May the Magnificat’s vision haunt us through the season
I asked a theologian friend how to interpret that line in the Magnificat where Mary says God “has filled the hungry with good things and the rich he has sent empty away,” and she said it should be taken spiritually. I think that means something like it’s more blessed to give than receive. Or that everything is grace.
Other interpretations exist. Liberation theology might highlight God’s care for the poor. Those verses could anticipate an overturning of the order of the age, another way of saying what Mary’s hymn expresses earlier, that God casts down the mighty and lifts up the low. People attracted to the radical message of a radical Jesus who seeks out the least and the lost might discover Jesus learning the poor-will-be-rich gospel at his mother’s knee.
Neither of these explanations satisfies altogether, whether “good things” are taken as metaphor for spiritual realities or power. There should be some room to take “good things” literally. Part of what makes the poor poor is material lack. And it is good things they receive to fill hunger, not only grace or blessing. The verse could not possibly be mostly about God sending abundance just to those impoverished in spirit, many of whom might be ranked among the one percent.
An unscientific survey of devotional blogs and sermons yields roughly the same range. Moderate commentators fold this verse into general advice from Jesus on wealth: how hard it is for the rich to inherit the kingdom of God; Zaccheus giving back fourfold; the fool who held a conversation with his soul and decided—bad timing!—to build more storage on the very last night of his life. Jesus also tells the parable of Dives and Lazarus, the former a rich man who feasted sumptuously while the latter starved at his doorstep. Dives ends up in torment while Lazarus goes to rest comfortably in the bosom of Abraham.
Matthew T. Eggemeier and Joseph Fritz borrow this story to wield Catholic Social Thought (CST) against evils wrought by neoliberalism. In a book titled stunningly Send Lazarus, they demand a “politics of mercy” to redress mass incarceration and deportation, slums and environmental disaster. CST teaches the “universal destination of goods,” the fact that God gives good things of earthly life to all to be used in common. In the definition of the Catechism of the Catholic Church, universal destination means that, “[t]hose who hold goods for use and consumption should use them with moderation, reserving the better part for guests, for the sick and the poor.” Caring for the poor is not only essential for the poor. In the parable, Dives asks that Lazarus be sent to warn his brothers. The rich man’s chief concern is not to allay the suffering of the beggar but to help his brothers avoid a similar fate. The life you save may be your own.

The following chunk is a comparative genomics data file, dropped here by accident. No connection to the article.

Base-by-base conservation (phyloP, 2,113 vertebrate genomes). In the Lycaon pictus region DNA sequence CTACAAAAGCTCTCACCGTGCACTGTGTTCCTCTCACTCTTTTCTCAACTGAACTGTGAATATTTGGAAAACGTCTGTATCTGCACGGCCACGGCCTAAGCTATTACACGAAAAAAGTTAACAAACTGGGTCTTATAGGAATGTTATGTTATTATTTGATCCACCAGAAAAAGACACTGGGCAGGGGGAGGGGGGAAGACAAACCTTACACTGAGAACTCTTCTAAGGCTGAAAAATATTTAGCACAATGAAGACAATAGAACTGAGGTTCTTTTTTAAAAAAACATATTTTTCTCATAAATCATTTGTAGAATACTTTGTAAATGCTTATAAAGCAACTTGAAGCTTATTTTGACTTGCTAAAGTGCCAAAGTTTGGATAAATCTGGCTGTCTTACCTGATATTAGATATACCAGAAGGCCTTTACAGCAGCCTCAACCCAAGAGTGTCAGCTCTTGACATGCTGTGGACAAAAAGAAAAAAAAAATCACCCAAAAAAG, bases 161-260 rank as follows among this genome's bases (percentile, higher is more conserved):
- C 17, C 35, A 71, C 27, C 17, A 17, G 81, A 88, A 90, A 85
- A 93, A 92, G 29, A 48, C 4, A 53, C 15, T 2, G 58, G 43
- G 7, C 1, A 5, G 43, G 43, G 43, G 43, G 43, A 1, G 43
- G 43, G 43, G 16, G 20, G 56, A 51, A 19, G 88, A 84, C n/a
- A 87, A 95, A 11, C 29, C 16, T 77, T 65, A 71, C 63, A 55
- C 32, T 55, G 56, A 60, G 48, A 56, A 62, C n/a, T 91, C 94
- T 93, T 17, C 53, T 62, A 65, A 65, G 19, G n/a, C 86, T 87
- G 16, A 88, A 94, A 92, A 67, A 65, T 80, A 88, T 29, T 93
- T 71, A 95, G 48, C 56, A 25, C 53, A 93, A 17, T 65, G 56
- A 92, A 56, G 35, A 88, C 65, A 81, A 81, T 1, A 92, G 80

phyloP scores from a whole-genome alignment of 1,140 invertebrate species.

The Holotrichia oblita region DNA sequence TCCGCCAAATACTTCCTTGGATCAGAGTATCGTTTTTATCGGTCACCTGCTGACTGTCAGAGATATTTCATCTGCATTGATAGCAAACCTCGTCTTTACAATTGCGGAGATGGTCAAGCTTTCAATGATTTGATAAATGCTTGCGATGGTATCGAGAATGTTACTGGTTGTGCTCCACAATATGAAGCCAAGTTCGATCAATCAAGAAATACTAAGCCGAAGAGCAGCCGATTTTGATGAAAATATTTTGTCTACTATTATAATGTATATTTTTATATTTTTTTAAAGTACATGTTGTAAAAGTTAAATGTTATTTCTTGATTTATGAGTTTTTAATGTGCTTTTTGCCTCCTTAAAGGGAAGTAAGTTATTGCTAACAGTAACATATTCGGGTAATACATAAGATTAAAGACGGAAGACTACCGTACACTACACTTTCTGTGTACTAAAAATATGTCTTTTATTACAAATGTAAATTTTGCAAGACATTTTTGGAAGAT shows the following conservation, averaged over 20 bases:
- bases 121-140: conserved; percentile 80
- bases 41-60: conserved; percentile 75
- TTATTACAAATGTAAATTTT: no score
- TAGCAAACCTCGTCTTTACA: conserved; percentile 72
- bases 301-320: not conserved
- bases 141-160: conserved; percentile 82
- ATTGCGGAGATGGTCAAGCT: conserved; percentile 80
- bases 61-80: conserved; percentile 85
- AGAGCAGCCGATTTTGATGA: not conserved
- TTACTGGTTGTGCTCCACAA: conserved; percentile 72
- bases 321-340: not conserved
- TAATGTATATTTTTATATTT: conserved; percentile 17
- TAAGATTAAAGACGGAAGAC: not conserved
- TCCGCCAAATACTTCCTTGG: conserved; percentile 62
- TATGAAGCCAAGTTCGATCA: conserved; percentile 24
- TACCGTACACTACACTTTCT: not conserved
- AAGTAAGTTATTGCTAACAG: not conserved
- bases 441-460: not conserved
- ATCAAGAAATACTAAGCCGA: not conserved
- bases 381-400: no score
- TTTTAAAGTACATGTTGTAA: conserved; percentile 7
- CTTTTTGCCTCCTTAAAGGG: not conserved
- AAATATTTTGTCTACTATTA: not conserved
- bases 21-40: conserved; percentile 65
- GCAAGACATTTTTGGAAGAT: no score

We could read the Magnificat as a Robin Hood proclamation, the rich going empty because their stuff has been taken to bestow on the poor. But the verse doesn’t quite say that. Mary describes something she sees. So it seems worthy at least to try to envision people and things, hunger and feeding. Imagine what her vision looks like. See one hand holding out an empty bowl that gets filled fragrantly up. Then see that over the plate held by the rich hand, the ladle stops. With emphasis on literal hunger and feeding, the verse is rendered this way in a version our Lutheran chapel uses, from the With One Voice hymnal: “the hungry filled with all good things, the rich sent off unfed.”
Unfed! It’s an eye-opening answer to the problem of what to get for the person who has everything. Now is the season when merchants do their best to answer that question for you. Dallas retailer Nieman-Marcus is famous for its annual efforts to solve the problem for everyone on your list. The 2022 catalog proposes a toy Mercedes encrusted with Swarovski crystal for the kiddies and a Barbie-pink Maserati for mom. For dad, one-on-one polo lessons in Aspen. New York’s Bergdorf-Goodman, purveyor of designer goods and of holiday décor costing a month’s rent, is “a place where shoppers are rarely, as a matter of store policy, ever told ‘no.’” Other luxury providers stock lists with gold and jewels, watches and motorcycles, electronics that help explain you to yourself.
Luxury holiday wish lists are helpfully visual. The Magnificat is helpfully visual too. We could use it this season not only as a hymn but as an imaginative exercise. See a Christmas when the poor are filled with good things and the rich are not given anything. Instead of the Barbie Maserati, nothing. Instead of the superfluous watch, nothing. It’s not revolution, per se, just that those already full get nothing else on top, get sent empty away. Why empty? Because there is nothing else they need? Because what they already have vitiates delight in whatever “good things” that are filling the hungry?
Counterarguments leap up to pop that thought bubble. If the rich didn’t get gifts for Christmas, people would lose jobs making all that stuff. Most of us are ourselves rich according to many global-historical standards. The abundance of the Incarnation extends to everyone, even if the last shall be first.
Even so, those who celebrate Christmas can do something to place themselves within the Magnificat’s vision. Pope Francis advises as much, suggesting that we have a “humble Christmas” this year. He was thinking particularly of the people of Ukraine (“There’s a lot of suffering. They’re hungry. They’re cold.”), though there are many others with needs to be met through our moderated consumption. We might let the vision haunt us this this season. It’s a better dream than sugarplums: the hungry filled with all good things and rich shoppers sometimes told no.
Agnes R. Howard teaches in Christ College, the honors college at Valparaiso University, and is author of Showing: What Pregnancy Tells Us about Being Human.